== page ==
15 octobre 2019
Michael O’Leary has spent the last 25 years challenging opinions and changing habits. As CEO of Ryanair, O’Leary has never shied away from sharing his very original approach to business. “People say the customer is always right, but you know what – they’re not,” he once said. “Sometimes they are wrong and they need to be told so.”
From newsagent to businessman
Born Kanturk, a town to the southwest of Dublin in the Republic of Ireland, O’Leary was the second of six children born to his entrepreneur father and housewife mother. He didn’t excel at school, but did go on to get an Economics degree from the prestigious Trinity College. From an early age, he learned to manage his pocket money well and would always earn a little extra by doing odd jobs like working in his uncle’s bar.
His first foray into the world of business, in the early 1980s, was nothing special, working as an accountant in a large company. But it was during this rather uninspiring spell that he had the chance to meet the businessman Tony Ryan, the head of Guinness Peat Aviation (GPA), which was in the business of leasing aircraft to flag carriers. O’Leary impressed Ryan by offering a few carefully thought-out pieces of advice on how to make tax savings, but that was as far as their working relationship went – for now.
O’Leary decided to quit his job and go it alone, moving away from accountancy in favour of newsagents. It was a period that taught him a great deal. “I opened at seven in the morning and closed at 11 at night: that’s how I learned how to run a business,” he later explained. The results spoke for themselves: €250,000 in takings in just three years.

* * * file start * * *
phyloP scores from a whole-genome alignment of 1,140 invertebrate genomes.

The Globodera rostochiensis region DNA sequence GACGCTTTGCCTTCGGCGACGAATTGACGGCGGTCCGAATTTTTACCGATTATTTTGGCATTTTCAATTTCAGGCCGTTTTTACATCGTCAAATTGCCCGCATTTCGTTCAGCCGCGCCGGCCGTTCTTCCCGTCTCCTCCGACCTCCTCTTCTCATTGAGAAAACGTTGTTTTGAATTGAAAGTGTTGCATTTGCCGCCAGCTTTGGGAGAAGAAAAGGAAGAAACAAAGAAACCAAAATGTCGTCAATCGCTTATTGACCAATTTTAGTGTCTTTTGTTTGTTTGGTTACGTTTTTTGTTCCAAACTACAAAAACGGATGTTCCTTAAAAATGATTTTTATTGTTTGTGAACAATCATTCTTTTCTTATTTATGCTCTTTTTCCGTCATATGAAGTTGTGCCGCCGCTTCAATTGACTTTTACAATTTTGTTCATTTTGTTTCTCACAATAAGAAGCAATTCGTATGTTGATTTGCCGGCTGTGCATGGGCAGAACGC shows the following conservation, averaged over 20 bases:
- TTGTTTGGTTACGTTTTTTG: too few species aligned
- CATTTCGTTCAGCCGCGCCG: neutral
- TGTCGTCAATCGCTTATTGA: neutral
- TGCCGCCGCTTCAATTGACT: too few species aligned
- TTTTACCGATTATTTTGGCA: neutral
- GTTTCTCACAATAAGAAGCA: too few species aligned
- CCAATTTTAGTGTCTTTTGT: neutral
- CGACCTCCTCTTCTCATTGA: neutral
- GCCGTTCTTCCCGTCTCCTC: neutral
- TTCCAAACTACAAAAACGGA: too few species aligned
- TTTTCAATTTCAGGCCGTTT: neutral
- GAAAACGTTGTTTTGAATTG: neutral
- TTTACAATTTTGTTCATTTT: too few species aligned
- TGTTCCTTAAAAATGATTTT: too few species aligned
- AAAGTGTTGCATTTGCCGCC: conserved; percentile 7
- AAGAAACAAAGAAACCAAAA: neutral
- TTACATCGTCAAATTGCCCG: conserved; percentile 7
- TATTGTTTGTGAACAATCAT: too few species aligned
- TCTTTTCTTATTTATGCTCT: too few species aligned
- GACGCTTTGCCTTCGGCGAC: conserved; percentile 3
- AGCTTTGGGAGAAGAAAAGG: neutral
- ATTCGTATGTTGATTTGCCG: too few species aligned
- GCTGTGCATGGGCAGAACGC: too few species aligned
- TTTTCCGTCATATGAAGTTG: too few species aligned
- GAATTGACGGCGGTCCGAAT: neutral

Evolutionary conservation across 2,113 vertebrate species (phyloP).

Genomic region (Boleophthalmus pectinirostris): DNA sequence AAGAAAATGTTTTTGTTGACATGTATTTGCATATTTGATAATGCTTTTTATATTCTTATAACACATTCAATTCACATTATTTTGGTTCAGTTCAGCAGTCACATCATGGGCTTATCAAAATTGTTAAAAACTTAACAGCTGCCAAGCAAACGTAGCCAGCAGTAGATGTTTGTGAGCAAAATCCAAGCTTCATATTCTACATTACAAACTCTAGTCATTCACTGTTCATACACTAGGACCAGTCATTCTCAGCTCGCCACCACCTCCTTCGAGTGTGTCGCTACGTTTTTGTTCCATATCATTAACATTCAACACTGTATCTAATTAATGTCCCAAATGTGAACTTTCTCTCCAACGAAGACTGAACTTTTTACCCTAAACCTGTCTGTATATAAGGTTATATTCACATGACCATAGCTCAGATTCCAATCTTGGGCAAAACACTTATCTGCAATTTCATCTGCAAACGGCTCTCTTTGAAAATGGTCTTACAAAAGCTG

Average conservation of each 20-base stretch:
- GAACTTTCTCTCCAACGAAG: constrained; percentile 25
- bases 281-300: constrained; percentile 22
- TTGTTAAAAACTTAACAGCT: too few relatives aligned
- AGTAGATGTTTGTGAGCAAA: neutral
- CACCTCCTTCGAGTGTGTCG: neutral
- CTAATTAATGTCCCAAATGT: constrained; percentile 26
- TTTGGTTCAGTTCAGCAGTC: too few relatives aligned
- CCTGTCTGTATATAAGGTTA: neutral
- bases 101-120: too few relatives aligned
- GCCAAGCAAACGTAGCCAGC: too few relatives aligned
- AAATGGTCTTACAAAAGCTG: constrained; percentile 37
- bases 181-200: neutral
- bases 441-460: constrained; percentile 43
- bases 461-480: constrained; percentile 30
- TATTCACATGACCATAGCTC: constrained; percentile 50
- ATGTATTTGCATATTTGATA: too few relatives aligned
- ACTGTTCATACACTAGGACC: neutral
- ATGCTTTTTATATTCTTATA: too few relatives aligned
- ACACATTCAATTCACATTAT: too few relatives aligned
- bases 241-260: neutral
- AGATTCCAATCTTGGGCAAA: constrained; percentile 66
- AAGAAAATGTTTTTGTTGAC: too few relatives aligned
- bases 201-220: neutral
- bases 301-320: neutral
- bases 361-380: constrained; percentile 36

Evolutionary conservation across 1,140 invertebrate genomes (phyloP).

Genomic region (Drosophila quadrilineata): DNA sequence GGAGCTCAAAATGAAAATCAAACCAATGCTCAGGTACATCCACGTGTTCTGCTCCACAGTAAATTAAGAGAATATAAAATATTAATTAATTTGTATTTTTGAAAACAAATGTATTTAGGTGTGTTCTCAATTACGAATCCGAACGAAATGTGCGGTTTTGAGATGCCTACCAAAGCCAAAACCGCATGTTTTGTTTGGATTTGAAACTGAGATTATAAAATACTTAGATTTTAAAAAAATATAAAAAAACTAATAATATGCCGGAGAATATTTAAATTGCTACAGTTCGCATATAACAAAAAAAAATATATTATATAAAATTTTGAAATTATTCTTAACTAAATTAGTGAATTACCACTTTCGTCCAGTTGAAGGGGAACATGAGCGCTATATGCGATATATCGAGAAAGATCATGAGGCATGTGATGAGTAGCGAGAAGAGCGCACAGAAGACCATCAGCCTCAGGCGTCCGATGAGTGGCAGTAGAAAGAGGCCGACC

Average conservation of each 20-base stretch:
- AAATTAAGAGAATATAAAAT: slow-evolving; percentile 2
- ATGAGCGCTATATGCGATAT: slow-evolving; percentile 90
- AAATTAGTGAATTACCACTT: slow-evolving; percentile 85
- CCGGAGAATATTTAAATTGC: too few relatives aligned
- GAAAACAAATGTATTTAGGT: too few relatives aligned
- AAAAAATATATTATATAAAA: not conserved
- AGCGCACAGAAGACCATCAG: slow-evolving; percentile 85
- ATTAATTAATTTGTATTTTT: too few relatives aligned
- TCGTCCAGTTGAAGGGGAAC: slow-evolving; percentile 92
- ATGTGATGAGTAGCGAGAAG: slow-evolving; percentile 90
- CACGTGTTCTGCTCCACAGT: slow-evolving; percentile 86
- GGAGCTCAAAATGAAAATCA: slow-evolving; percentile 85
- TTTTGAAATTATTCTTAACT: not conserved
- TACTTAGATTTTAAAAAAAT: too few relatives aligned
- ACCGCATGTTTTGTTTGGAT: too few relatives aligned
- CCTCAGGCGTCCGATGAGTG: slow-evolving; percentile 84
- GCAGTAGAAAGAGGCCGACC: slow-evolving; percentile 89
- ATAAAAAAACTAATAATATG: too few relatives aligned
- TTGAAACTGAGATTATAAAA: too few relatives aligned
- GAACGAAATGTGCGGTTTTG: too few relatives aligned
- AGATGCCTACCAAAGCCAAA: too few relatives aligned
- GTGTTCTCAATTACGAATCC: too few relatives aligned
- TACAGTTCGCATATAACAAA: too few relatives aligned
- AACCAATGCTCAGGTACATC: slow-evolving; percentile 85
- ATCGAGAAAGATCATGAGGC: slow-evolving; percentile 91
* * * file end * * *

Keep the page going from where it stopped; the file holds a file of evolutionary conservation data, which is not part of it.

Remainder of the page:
Bolstered by the experience, O’Leary plucked up the courage to search out Ryan, who by then had launched his own airline to rival the Irish flag carrier: Ryanair. O’Leary offered to work for no salary, asking only for 5% of the company’s annual revenue. His first task was a tricky one: to find out why passenger numbers were increasing yet the airline was continuing to lose money.
The airline’s books soon provided the answers: it was spending disproportionate amounts of money on marketing, insurance, pilot salaries and fuel. O’Leary set about swinging his axe wherever money was being spent poorly – and continued this strategy when he became financial director of the airline in 1991. The position gave him the ability to renegotiate the agreement around his remuneration: from then on, he would take a 25% cut if the airline passed the €2.5 million revenue mark.
A different kind of airline
O’Leary then visited the USA to study the model of Southwest Airlines, a low-cost company which flew from secondary airports and only left aircraft stationary on the ground for 30 minutes: a third of the refuelling time of other airlines.
Impressed by what he’d seen in America, O’Leary returned to Ireland and revolutionised the way Ryanair flew. In order to save on landing fees, he negotiated with regional airports. To make the check-in process as quick as possible, he did away with assigned seating for passengers and brought in charges for baggage (both hand baggage and hold baggage). He made it possible to make a booking the day before a flight in order to ramp up sales, and to ensure the airline turned a profit – despite the rock-bottom ticket prices – he struck deals with online gaming and shopping companies, car hire providers and hotel booking sites. And all this happened against a backdrop of tariff deregulation in Europe.
Ryanair ceased to be an airline specialising in flights between Ireland and the UK and instead became a continental player. Despite fines, strong-arm tactics to quell the protests of pilots against excessive shifts and low salaries, passenger criticism at increasingly tight constraints and results that haven’t always been positive, Mr Ryanair has undoubtedly succeeded in changing the way millions of Europeans travel. It might have come at the cost of comfort, but it’s meant that many more people can travel and discover new places.